• When Gareth returns from his world tour we’re going to do a site visit and try to find room for more sponsors. Gareth is in charge of sponsors this year, I’ll be helping out on trying to get more of the local staffing companies to participate.

On a wider scale, one of the things we’re thinking about is what could we ask PASS for in terms of extra support for our 10th event, being mindful that it could set a precedent so it has to be sustainable. I’m thinking cash equivalent. A billboard or radio ad (to try something new), or maybe funds to pay costs for someone to present a free all day session to reward the community we serve. We’ll see.

Events I Wish PASS Organized

I was talking a bit with a friend at SQLSaturday Jacksonville and realized I needed to write down a thought or two. I love the PASS Summit – its the great gathering of our craft. But I also long for specialized events to supplement both the Summit and SQLSaturday. Imagine that a couple times a year PASS held smaller (say 100-300 attendees, give or take) that focused on a specific area – maybe one with a lot of interest, maybe one that is trying to take off. In a way it might be a SQLSaturday for a Virtual Chapter, but I think it would be more than that. Not quite SQL Rally either. Similar in size, but different price point and different objective. I’d go to one that was 400 level on architecture, or performance tuning, or availability. Not just for the 400 level content, but to learn from and share stories people that are actively working on that stuff at that level all the time. I think the session format would still work, and getting picked to speak at one of these would be something. It would be slower, more personal, deeper. Worthy of a close to premium price (think $400-$600 per day, same as Summit).

I’m writing all of that in a hurry (or it won’t get written at all), so it’s less than polished. My point here isn’t to complain about PASS, just to encourage what I always ask; do more. Serve the craft. Serve the members. I want PASS to be more than just events, but it’s good at events, so let’s do more. Stop and think about whether you’d go to the boss to ask for funding to attend a three done conference on some topic here that was limited to 300 attendees and had 400 level content.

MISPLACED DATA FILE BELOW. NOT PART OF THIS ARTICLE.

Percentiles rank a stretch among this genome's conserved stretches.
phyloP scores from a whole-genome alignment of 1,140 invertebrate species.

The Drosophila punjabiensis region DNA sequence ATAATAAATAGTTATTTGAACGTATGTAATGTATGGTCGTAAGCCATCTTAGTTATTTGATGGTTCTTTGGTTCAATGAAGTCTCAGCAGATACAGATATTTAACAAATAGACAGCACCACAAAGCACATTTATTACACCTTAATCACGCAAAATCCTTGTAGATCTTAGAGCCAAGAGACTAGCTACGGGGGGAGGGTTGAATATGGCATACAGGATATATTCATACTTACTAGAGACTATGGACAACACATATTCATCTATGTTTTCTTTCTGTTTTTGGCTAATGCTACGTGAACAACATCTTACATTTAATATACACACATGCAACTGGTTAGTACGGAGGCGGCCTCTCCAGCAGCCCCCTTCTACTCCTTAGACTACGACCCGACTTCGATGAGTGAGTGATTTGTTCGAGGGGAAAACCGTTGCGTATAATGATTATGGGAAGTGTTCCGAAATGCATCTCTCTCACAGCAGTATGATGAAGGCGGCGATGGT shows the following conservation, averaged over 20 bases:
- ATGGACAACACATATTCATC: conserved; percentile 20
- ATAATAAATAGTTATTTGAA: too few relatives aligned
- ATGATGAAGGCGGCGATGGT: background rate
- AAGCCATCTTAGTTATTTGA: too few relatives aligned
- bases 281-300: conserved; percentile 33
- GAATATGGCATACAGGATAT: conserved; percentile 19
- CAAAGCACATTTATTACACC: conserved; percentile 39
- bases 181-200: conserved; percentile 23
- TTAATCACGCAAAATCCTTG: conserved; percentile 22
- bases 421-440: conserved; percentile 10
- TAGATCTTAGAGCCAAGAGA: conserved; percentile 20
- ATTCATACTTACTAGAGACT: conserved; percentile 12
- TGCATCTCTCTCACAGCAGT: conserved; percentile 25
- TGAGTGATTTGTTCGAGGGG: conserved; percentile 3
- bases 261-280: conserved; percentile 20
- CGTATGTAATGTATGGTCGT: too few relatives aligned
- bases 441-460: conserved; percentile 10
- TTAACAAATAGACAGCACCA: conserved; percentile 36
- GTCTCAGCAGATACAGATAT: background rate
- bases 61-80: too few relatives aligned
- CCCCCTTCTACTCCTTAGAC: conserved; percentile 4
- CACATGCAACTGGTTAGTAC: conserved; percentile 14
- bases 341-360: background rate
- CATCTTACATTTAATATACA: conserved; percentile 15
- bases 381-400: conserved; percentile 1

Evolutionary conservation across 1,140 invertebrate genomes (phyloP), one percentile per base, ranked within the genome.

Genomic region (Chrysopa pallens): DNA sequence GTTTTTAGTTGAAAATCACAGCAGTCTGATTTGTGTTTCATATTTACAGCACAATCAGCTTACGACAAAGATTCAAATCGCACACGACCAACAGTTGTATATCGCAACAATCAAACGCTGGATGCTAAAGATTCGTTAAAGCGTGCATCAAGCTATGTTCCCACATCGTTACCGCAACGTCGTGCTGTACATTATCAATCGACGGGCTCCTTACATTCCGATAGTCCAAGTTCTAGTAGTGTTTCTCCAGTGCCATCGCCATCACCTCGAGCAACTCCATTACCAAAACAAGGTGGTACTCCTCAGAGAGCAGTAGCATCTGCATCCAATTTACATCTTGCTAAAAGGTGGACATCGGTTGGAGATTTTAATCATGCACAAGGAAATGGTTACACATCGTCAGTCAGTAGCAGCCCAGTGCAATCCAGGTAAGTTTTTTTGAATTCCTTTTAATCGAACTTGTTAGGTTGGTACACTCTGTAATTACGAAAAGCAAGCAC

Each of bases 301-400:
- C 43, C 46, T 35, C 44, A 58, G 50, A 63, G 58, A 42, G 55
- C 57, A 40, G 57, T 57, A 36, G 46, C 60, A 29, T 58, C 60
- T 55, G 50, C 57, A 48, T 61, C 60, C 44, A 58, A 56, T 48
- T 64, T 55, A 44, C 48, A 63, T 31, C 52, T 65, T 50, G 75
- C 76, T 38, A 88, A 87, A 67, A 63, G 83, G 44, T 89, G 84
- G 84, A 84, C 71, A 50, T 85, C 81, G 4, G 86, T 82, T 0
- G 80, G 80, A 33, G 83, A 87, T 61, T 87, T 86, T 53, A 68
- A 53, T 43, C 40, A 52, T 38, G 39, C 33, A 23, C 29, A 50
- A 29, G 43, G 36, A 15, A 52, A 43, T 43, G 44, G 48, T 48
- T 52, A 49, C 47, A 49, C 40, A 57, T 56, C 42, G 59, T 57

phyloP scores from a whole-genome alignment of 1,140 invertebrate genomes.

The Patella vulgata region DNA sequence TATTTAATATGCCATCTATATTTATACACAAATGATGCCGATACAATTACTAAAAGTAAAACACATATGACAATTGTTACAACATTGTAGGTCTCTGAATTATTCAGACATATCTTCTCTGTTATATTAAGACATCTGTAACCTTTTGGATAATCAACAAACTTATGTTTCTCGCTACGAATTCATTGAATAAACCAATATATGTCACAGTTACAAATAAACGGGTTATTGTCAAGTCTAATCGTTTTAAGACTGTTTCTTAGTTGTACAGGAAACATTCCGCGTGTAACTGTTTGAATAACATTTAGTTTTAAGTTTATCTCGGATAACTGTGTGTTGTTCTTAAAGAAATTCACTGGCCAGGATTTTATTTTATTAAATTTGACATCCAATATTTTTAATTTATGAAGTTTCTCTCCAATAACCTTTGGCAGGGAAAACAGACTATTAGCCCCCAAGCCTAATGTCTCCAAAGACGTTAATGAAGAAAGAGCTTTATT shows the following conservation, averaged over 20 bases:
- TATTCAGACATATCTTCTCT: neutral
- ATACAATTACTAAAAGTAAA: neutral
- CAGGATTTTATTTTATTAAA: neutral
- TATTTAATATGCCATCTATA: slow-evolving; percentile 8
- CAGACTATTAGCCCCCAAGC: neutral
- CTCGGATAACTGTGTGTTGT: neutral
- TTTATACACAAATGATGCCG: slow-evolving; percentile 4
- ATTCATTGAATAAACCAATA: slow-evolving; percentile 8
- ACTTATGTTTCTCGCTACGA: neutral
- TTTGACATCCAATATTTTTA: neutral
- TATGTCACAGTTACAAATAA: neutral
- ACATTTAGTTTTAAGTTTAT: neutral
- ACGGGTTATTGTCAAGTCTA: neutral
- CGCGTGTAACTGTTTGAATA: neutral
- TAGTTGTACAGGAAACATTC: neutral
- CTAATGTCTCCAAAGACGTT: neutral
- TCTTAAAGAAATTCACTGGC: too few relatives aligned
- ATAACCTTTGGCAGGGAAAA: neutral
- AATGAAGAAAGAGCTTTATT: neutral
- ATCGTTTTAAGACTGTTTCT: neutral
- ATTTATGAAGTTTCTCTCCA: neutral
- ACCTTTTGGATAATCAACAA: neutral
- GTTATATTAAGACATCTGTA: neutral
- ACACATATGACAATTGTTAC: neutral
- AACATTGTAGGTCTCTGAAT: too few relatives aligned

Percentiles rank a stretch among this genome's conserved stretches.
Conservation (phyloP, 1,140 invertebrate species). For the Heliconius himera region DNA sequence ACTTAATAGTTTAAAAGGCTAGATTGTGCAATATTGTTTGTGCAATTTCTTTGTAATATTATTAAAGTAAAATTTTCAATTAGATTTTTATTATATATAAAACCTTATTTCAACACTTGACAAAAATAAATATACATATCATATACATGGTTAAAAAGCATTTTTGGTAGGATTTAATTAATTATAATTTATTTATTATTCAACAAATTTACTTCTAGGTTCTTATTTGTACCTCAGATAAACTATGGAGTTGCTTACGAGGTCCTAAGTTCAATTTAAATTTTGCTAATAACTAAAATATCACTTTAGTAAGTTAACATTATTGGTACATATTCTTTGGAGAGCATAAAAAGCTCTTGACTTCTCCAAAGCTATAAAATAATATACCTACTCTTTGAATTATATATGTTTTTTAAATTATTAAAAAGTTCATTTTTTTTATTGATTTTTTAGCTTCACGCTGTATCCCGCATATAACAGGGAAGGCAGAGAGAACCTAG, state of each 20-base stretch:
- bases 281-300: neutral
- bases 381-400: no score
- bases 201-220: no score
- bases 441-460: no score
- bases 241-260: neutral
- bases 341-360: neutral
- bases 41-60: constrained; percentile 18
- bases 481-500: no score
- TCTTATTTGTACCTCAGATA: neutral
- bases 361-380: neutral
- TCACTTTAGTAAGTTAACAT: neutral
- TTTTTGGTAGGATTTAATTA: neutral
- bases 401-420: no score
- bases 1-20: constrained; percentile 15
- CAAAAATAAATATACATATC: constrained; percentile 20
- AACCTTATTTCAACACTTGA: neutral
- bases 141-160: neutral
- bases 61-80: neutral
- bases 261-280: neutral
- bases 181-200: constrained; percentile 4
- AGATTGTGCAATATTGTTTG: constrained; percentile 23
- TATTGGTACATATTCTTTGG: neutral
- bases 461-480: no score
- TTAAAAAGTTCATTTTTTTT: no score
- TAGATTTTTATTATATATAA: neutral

It’s smaller risk, easier logistics, more choices of locations. Why aren’t we doing this?

Notes From SQLSaturday Jacksonville 2016

  • Everything ran smooth
  • The site reminds me of Orlando – limited space for sponsors, but offset by the other advantages (free venue, great parking, good rooms)
  • Lunch was 4 lines of real food and it looked like the max wait was in the 8 minute range (and less for many). Food was self-serve which works, but I’m still a fan of having a team of volunteers serve, the biggest reason is that it just makes it easier on the attendee.
  • Rooms had 6 sheets of paper taped to each door with session info. Each slightly overlaid a later session/sheet of paper. All they had to do was remove the top sheet. Simple and elegant.
  • I stopped by the room Brian had set up for kids to spend the day learning. 10 kids (capacity) and there were 10 more on the wait list. They were building paper bridges when I was there. Interesting note, each child had a name tag that included the phone number of their on site parent.
  • It was relaxing to be “just” an attendee. I found I preferred the auditorium type rooms because there was power at each seat. Learned a few things, a good day. On the long breaks I did some PC cleanup and finally have all my stuff running on Windows 10 (in VM’s hosted in Parallels on OSX).
  • Surprise of the trip was trying out Moxie, a restaurant near the event site. Interesting menu, you should go look. I had the bread pudding waffle and chicken (good), skipped the roasted pigs ears.